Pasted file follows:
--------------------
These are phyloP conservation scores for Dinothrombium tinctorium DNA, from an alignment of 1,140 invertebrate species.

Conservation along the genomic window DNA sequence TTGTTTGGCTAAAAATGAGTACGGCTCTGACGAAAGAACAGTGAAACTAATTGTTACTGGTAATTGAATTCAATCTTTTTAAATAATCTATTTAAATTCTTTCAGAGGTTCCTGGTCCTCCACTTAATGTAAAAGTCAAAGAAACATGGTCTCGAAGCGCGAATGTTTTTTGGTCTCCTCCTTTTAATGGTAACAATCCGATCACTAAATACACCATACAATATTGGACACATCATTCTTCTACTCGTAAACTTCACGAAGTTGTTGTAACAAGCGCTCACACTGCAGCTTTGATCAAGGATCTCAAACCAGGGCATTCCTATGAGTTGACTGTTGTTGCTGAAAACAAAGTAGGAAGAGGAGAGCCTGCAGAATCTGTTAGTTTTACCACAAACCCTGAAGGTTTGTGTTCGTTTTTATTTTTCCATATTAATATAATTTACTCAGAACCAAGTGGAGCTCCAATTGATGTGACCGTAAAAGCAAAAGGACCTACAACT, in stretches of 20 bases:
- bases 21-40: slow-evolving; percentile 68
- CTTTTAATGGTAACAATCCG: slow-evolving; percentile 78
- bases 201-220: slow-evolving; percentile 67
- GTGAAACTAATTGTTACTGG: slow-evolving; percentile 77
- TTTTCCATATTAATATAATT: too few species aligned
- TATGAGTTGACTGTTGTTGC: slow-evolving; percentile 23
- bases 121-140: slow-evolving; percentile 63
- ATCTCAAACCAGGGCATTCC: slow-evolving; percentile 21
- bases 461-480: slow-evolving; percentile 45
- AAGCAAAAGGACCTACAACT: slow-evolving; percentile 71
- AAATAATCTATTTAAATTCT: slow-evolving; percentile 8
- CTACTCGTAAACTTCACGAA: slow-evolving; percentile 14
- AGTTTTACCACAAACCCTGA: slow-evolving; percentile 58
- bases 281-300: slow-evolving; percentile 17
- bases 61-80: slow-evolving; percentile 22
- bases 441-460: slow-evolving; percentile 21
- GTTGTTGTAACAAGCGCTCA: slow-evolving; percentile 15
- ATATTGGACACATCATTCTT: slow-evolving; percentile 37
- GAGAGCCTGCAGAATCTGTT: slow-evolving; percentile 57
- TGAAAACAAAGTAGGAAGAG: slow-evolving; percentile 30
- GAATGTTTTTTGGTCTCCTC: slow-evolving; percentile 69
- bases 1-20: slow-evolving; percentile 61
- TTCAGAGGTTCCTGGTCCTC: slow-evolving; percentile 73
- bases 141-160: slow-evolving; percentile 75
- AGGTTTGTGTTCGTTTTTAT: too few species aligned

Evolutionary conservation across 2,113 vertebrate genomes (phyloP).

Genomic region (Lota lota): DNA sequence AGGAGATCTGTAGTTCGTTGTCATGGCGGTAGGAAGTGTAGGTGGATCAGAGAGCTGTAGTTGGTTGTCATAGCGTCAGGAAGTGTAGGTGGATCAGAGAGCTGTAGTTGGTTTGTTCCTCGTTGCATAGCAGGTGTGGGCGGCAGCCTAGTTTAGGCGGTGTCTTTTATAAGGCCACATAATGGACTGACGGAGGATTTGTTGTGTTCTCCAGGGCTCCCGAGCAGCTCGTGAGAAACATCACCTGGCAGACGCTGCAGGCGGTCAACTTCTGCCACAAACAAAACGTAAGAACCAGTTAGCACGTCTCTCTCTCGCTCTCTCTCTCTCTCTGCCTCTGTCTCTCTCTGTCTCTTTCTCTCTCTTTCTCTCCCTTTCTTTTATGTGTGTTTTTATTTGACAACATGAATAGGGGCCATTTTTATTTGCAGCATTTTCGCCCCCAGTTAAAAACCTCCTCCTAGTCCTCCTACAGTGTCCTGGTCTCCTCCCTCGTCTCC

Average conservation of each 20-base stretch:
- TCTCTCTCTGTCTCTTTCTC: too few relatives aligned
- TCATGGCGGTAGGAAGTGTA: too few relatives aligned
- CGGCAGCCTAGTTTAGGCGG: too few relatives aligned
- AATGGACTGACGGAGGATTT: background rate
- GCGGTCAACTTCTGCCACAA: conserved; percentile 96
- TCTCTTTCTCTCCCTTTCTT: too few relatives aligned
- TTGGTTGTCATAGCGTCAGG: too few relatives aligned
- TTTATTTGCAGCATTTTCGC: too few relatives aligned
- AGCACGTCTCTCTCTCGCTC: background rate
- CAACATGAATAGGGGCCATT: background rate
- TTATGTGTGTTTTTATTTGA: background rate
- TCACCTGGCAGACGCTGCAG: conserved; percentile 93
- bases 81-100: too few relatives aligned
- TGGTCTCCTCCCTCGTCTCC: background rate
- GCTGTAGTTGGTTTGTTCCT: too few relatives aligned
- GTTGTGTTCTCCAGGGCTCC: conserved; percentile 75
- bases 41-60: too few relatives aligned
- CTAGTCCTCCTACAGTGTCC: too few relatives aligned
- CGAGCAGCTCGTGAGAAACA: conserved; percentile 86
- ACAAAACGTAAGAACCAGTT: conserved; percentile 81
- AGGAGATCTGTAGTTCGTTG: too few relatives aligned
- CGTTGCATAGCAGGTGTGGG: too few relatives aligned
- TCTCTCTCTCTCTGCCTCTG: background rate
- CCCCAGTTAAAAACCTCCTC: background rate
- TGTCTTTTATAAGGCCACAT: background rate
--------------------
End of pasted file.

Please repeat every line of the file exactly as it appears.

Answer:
These are phyloP conservation scores for Dinothrombium tinctorium DNA, from an alignment of 1,140 invertebrate species.

Conservation along the genomic window DNA sequence TTGTTTGGCTAAAAATGAGTACGGCTCTGACGAAAGAACAGTGAAACTAATTGTTACTGGTAATTGAATTCAATCTTTTTAAATAATCTATTTAAATTCTTTCAGAGGTTCCTGGTCCTCCACTTAATGTAAAAGTCAAAGAAACATGGTCTCGAAGCGCGAATGTTTTTTGGTCTCCTCCTTTTAATGGTAACAATCCGATCACTAAATACACCATACAATATTGGACACATCATTCTTCTACTCGTAAACTTCACGAAGTTGTTGTAACAAGCGCTCACACTGCAGCTTTGATCAAGGATCTCAAACCAGGGCATTCCTATGAGTTGACTGTTGTTGCTGAAAACAAAGTAGGAAGAGGAGAGCCTGCAGAATCTGTTAGTTTTACCACAAACCCTGAAGGTTTGTGTTCGTTTTTATTTTTCCATATTAATATAATTTACTCAGAACCAAGTGGAGCTCCAATTGATGTGACCGTAAAAGCAAAAGGACCTACAACT, in stretches of 20 bases:
- bases 21-40: slow-evolving; percentile 68
- CTTTTAATGGTAACAATCCG: slow-evolving; percentile 78
- bases 201-220: slow-evolving; percentile 67
- GTGAAACTAATTGTTACTGG: slow-evolving; percentile 77
- TTTTCCATATTAATATAATT: too few species aligned
- TATGAGTTGACTGTTGTTGC: slow-evolving; percentile 23
- bases 121-140: slow-evolving; percentile 63
- ATCTCAAACCAGGGCATTCC: slow-evolving; percentile 21
- bases 461-480: slow-evolving; percentile 45
- AAGCAAAAGGACCTACAACT: slow-evolving; percentile 71
- AAATAATCTATTTAAATTCT: slow-evolving; percentile 8
- CTACTCGTAAACTTCACGAA: slow-evolving; percentile 14
- AGTTTTACCACAAACCCTGA: slow-evolving; percentile 58
- bases 281-300: slow-evolving; percentile 17
- bases 61-80: slow-evolving; percentile 22
- bases 441-460: slow-evolving; percentile 21
- GTTGTTGTAACAAGCGCTCA: slow-evolving; percentile 15
- ATATTGGACACATCATTCTT: slow-evolving; percentile 37
- GAGAGCCTGCAGAATCTGTT: slow-evolving; percentile 57
- TGAAAACAAAGTAGGAAGAG: slow-evolving; percentile 30
- GAATGTTTTTTGGTCTCCTC: slow-evolving; percentile 69
- bases 1-20: slow-evolving; percentile 61
- TTCAGAGGTTCCTGGTCCTC: slow-evolving; percentile 73
- bases 141-160: slow-evolving; percentile 75
- AGGTTTGTGTTCGTTTTTAT: too few species aligned

Evolutionary conservation across 2,113 vertebrate genomes (phyloP).

Genomic region (Lota lota): DNA sequence AGGAGATCTGTAGTTCGTTGTCATGGCGGTAGGAAGTGTAGGTGGATCAGAGAGCTGTAGTTGGTTGTCATAGCGTCAGGAAGTGTAGGTGGATCAGAGAGCTGTAGTTGGTTTGTTCCTCGTTGCATAGCAGGTGTGGGCGGCAGCCTAGTTTAGGCGGTGTCTTTTATAAGGCCACATAATGGACTGACGGAGGATTTGTTGTGTTCTCCAGGGCTCCCGAGCAGCTCGTGAGAAACATCACCTGGCAGACGCTGCAGGCGGTCAACTTCTGCCACAAACAAAACGTAAGAACCAGTTAGCACGTCTCTCTCTCGCTCTCTCTCTCTCTCTGCCTCTGTCTCTCTCTGTCTCTTTCTCTCTCTTTCTCTCCCTTTCTTTTATGTGTGTTTTTATTTGACAACATGAATAGGGGCCATTTTTATTTGCAGCATTTTCGCCCCCAGTTAAAAACCTCCTCCTAGTCCTCCTACAGTGTCCTGGTCTCCTCCCTCGTCTCC

Average conservation of each 20-base stretch:
- TCTCTCTCTGTCTCTTTCTC: too few relatives aligned
- TCATGGCGGTAGGAAGTGTA: too few relatives aligned
- CGGCAGCCTAGTTTAGGCGG: too few relatives aligned
- AATGGACTGACGGAGGATTT: background rate
- GCGGTCAACTTCTGCCACAA: conserved; percentile 96
- TCTCTTTCTCTCCCTTTCTT: too few relatives aligned
- TTGGTTGTCATAGCGTCAGG: too few relatives aligned
- TTTATTTGCAGCATTTTCGC: too few relatives aligned
- AGCACGTCTCTCTCTCGCTC: background rate
- CAACATGAATAGGGGCCATT: background rate
- TTATGTGTGTTTTTATTTGA: background rate
- TCACCTGGCAGACGCTGCAG: conserved; percentile 93
- bases 81-100: too few relatives aligned
- TGGTCTCCTCCCTCGTCTCC: background rate
- GCTGTAGTTGGTTTGTTCCT: too few relatives aligned
- GTTGTGTTCTCCAGGGCTCC: conserved; percentile 75
- bases 41-60: too few relatives aligned
- CTAGTCCTCCTACAGTGTCC: too few relatives aligned
- CGAGCAGCTCGTGAGAAACA: conserved; percentile 86
- ACAAAACGTAAGAACCAGTT: conserved; percentile 81
- AGGAGATCTGTAGTTCGTTG: too few relatives aligned
- CGTTGCATAGCAGGTGTGGG: too few relatives aligned
- TCTCTCTCTCTCTGCCTCTG: background rate
- CCCCAGTTAAAAACCTCCTC: background rate
- TGTCTTTTATAAGGCCACAT: background rate